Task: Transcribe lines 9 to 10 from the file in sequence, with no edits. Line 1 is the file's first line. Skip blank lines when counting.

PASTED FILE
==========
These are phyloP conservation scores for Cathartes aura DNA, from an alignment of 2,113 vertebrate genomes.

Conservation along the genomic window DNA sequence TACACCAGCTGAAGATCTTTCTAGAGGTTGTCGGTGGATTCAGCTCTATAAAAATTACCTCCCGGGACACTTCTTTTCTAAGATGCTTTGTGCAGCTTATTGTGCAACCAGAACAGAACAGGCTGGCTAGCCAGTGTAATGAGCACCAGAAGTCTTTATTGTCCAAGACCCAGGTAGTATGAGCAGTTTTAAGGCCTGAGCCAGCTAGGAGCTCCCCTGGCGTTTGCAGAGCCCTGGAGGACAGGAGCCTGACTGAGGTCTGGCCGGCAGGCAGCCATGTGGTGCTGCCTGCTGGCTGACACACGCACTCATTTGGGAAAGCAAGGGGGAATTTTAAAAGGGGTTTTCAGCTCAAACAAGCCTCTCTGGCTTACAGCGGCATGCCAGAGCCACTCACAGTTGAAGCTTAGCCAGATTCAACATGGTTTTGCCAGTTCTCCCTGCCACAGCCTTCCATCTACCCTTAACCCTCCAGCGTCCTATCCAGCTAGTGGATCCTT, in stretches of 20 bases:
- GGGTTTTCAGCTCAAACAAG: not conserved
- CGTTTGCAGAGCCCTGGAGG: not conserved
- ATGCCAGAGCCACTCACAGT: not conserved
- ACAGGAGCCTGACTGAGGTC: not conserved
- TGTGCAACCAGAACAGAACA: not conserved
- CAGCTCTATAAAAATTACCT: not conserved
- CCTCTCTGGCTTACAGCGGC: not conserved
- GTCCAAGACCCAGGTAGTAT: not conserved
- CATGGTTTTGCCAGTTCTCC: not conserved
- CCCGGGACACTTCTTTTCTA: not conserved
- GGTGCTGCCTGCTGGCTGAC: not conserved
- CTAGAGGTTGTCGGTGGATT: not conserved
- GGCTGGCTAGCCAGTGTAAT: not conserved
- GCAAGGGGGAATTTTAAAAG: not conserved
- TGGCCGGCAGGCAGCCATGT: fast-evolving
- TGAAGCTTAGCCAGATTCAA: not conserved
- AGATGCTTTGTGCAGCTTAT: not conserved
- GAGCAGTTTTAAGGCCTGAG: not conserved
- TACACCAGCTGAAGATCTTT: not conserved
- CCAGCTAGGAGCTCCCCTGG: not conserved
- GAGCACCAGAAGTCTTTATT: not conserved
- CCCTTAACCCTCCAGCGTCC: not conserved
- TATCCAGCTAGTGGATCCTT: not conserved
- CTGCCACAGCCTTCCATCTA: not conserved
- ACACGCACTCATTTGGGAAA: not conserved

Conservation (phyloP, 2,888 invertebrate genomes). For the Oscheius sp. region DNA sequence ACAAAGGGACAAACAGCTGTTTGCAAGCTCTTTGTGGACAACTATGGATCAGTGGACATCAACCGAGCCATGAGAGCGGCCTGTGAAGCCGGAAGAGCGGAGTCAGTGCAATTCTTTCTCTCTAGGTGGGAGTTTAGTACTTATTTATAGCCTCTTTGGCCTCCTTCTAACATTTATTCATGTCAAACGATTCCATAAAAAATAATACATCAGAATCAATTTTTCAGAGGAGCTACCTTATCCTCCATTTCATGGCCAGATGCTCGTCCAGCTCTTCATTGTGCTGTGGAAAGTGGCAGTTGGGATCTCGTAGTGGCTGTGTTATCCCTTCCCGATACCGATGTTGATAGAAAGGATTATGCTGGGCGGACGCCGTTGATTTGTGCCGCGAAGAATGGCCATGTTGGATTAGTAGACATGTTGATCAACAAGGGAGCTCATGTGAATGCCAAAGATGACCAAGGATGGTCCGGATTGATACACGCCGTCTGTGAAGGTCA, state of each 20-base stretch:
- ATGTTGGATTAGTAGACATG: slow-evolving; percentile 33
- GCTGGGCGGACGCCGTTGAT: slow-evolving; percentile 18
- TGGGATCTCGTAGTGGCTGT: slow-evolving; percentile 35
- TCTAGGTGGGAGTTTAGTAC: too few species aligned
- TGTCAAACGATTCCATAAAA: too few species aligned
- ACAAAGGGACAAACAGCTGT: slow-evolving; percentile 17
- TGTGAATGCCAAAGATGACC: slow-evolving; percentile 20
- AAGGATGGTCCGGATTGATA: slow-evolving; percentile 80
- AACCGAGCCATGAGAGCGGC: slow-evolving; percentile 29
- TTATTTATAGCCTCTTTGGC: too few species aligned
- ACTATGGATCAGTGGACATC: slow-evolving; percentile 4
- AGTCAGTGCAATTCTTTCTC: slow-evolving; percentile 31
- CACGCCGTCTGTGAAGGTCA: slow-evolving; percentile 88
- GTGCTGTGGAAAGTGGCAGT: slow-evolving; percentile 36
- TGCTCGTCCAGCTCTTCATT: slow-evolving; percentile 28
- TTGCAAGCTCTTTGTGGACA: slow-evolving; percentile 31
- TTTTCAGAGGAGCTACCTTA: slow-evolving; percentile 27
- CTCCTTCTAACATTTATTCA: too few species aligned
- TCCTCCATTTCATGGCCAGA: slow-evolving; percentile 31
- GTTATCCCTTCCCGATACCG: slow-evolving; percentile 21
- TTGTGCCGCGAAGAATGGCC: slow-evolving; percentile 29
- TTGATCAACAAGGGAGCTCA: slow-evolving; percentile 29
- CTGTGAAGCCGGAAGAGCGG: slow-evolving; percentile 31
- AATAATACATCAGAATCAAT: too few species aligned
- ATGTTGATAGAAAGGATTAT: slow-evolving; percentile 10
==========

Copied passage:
- CCTCTCTGGCTTACAGCGGC: not conserved
- GTCCAAGACCCAGGTAGTAT: not conserved